Today, the whistleblower Chelsea Manning stepped out of the Military Corrections Complex at Fort Leavenworth in Kansas, having served the longest sentence in US history for whistleblowing; for the duration of her ongoing appeal, she is on "excess leave in an active-duty status" which entitles her to access to military health-care insurance and other benefits. Read the rest
A sharia court in Indonesia’s ultra-conservative Aceh province has sentenced two gay men to public caning.
Mitch Wagner writes, "LiveJournal is a venerable online community that predates Facebook and even blogging. It got acquired by a Russian company a few years ago, but some of its American and British users hung on, including sf and fantasy writers and fans. Lately, I know one of my friends was scrambling to leave, but I'd been too busy to look into why." Read the rest
"Julia" is a 16-year-old Canadian high school student who "leans right" on economics and foreign policy, and is generally disgusted with the conservative movement's pivot to reactionaries like Milo Yiannopoulos who trade in "anti-Muslim, anti-feminism, and general bigotry." Read the rest
Ever since I read Laurie Penny's scathing, insider account of Milo Yiannopoulos and his schtick, I knew that she had his number like no one else -- and now that Yiannopoulos has been disbarred from his position as the useful idiot of the hard-right, I've been wondering what Penny made of the fall from grace. Read the rest
Skirt Club, a sex club "for girls who play with girls," required prospective members to upload "full body" photos with their applications; these photos were stored in world-readable folders with easily guessable names. When the site's owners were contacted about this, they promised action but did nothing for three weeks, and then made an incomplete job of it. They have not notified their users about the breach. Read the rest
If you're a California state employee -- including an employee in the UC system -- no longer use California state funds travel to Kansas, Mississippi, North Carolina or Tennessee, or any state "that has passed a law that (1) authorizes discrimination based on sexual orientation, gender identity and gender expression, or (2) voids or repeals existing state or local protections against such discrimination." It's hard to imagine any major academic conferences being held in those states anymore. Read the rest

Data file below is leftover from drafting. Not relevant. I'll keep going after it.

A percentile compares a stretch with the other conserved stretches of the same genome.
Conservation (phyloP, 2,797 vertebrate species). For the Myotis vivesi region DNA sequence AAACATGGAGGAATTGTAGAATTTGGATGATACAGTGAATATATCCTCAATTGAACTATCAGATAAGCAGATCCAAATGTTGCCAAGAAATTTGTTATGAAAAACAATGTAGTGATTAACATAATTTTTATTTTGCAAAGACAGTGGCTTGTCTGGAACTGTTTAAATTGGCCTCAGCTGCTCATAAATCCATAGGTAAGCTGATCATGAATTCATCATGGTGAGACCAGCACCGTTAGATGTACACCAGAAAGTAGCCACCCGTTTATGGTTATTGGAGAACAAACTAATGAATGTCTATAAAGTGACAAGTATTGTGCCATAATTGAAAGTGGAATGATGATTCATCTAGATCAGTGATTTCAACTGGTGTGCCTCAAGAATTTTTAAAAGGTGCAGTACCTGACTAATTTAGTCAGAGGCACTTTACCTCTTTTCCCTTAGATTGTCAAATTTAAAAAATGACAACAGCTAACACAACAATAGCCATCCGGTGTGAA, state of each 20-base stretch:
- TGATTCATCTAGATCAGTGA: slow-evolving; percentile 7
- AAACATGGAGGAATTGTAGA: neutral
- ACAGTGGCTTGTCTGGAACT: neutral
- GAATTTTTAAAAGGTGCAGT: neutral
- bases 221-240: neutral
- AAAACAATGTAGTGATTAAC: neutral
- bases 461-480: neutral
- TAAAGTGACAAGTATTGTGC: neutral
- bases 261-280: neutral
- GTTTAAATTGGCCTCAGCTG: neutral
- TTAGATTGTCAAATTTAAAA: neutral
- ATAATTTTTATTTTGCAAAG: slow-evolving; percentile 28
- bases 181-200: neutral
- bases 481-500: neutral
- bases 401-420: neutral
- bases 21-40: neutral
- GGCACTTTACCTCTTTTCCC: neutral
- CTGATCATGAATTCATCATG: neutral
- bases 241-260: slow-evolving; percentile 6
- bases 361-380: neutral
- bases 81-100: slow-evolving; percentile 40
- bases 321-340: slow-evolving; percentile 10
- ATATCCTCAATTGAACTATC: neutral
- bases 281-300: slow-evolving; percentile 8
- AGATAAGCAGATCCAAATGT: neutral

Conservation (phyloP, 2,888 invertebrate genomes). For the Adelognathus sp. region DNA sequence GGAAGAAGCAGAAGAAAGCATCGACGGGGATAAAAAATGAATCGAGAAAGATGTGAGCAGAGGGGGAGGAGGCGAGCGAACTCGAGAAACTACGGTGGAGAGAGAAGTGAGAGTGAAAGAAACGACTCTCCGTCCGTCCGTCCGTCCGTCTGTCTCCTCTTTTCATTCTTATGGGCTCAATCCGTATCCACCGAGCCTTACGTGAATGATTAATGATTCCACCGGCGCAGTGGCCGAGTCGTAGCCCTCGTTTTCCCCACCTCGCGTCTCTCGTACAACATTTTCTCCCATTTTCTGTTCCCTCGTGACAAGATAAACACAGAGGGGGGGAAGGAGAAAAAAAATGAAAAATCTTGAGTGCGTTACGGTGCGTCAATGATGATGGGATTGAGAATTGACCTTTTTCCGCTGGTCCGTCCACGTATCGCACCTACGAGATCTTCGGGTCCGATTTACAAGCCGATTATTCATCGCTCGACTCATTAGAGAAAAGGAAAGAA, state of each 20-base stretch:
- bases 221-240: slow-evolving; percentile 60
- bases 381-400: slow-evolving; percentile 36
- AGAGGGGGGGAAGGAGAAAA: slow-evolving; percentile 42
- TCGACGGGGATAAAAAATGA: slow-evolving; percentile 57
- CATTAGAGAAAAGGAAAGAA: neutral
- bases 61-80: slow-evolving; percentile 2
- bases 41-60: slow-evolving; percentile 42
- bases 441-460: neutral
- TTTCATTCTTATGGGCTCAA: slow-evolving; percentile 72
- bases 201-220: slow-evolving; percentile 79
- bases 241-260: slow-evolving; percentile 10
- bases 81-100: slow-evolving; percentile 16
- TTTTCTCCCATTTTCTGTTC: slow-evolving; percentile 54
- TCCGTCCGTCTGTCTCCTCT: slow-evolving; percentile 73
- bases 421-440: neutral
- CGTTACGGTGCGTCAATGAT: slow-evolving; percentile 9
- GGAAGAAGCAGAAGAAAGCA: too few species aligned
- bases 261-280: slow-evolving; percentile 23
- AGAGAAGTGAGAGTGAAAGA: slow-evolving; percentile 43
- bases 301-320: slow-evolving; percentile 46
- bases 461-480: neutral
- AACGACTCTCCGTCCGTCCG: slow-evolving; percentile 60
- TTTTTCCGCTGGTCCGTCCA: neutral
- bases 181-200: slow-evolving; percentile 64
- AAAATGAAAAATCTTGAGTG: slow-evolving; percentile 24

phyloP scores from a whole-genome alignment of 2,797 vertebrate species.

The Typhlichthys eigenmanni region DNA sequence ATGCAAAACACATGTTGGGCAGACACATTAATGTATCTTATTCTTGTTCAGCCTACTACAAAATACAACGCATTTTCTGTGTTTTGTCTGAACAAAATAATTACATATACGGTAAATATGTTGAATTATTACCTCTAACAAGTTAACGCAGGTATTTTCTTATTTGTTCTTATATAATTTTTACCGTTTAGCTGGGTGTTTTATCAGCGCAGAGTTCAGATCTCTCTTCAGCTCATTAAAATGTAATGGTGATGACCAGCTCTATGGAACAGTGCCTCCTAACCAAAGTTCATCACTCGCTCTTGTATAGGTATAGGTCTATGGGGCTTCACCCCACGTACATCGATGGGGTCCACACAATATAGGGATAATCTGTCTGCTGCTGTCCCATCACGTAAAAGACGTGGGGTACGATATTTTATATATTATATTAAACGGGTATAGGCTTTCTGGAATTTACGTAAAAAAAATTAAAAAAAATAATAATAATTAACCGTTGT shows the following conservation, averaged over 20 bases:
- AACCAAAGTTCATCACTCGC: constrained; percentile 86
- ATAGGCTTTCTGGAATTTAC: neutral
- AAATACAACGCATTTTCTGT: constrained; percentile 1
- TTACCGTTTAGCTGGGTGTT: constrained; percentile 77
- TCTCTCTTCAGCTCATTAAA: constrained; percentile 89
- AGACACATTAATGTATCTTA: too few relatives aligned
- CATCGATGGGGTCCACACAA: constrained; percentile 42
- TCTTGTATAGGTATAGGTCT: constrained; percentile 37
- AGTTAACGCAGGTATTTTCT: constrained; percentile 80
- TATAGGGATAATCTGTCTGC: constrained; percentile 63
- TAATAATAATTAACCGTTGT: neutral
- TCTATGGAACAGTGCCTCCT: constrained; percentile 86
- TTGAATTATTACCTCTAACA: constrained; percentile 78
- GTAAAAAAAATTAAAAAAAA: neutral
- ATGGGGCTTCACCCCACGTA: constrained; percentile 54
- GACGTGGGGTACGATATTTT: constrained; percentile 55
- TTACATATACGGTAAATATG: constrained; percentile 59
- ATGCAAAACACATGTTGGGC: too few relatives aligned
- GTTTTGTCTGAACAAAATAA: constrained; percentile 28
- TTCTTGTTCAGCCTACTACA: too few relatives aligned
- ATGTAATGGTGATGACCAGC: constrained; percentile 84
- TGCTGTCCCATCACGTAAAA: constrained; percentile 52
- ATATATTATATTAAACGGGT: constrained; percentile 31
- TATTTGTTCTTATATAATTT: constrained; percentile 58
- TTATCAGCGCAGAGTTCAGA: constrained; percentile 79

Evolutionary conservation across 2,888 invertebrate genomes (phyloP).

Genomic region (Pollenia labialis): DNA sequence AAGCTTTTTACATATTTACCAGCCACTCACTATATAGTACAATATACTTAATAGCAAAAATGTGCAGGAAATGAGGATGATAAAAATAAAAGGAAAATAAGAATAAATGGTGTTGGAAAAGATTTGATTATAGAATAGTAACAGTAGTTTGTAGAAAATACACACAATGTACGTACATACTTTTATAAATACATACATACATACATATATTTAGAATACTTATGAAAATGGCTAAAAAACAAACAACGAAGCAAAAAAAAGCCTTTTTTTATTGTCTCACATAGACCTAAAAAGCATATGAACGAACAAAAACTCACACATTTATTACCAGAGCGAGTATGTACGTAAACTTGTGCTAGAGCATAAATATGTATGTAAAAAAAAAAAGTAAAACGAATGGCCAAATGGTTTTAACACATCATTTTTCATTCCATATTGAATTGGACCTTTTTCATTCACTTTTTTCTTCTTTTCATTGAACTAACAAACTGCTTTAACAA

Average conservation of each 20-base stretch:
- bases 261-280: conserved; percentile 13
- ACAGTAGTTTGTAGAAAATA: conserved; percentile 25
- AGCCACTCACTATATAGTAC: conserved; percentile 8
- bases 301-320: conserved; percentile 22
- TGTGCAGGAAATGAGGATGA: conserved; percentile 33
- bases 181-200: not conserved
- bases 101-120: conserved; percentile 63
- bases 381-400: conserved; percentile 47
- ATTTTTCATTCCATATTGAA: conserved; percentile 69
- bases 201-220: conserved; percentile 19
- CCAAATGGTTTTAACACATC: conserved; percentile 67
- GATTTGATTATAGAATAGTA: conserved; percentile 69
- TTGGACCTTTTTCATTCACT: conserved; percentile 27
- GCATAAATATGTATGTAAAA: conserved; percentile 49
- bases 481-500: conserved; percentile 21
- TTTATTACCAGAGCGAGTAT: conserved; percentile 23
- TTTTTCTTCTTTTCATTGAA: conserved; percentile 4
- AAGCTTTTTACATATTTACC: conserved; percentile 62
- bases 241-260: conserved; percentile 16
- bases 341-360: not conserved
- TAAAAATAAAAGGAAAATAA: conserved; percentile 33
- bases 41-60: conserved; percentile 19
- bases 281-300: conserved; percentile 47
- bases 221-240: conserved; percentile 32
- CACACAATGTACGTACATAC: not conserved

Kameron "Geek Feminist Revolution" Hurley notes that writers like Octavia Butler crafted stories that feel eerily prescient of our present moments with books like Parable of the Sower and Parable of the Talents -- but not because they were fortune tellers, but because trumpism -- corrupt confiscation of wealth, overbroad policing powers, discriminatory hiring practices, impunity for violent abusers -- has been a daily fact of life for brown people, women and queer people. Read the rest
Anil Dash says that once we finish grieving, we need to organize. Start by figuring out who's already fighting for racial justice, against climate change, and for civil rights (including LBGTQ rights and women's rights) in your community and commit to helping them. Read the rest
Looking for a way to talk to young kids about LGBTQ issues? The fantastic web series Queer Kid Stuff is here to help! Along with her teddy bear friend Teddy, host and creator Lindsay Amer breaks down complex LGBTQ issues in language that even really young kids can understand. From sexuality to gender to marriage equality to homophobia, Queer Kid Stuff tackles issues that affect the lives of both gay and straight kids. And in doing so, the series makes the world a little safer and easier for everyone.Read the rest
Trans rights are increasingly used as a wedge issue by conservatives, and it often involves moral panics around "protecting children" from LGBT people in general and transgender people in particular.
The controversy began earlier this year when an unfinished draft of a teaching handbook, produced by the education ministry in tandem with international agencies including UNICEF, was published online. One sentence sparked particular fury: “One isn’t born a man or a woman, but rather learns to be one, according to the society and age in which they grow up,” it read. That passage, along with false versions of the handbook and other misinformation, circulated widely on social media. Critics accused then-Education Minister Gina Parody, a lesbian, of trying to indoctrinate students with “gender ideology,” a term used by many conservative groups and leaders throughout Latin America. Parody quickly became the center of a smear campaign, while others argued children needed to be protected from same-sex marriage. That was when the lines between the handbook controversy and the peace deal vote started to blur.
• Did an Anti-LGBT Panic Help Defeat Colombia’s Peace Deal? (Americas Quarterly)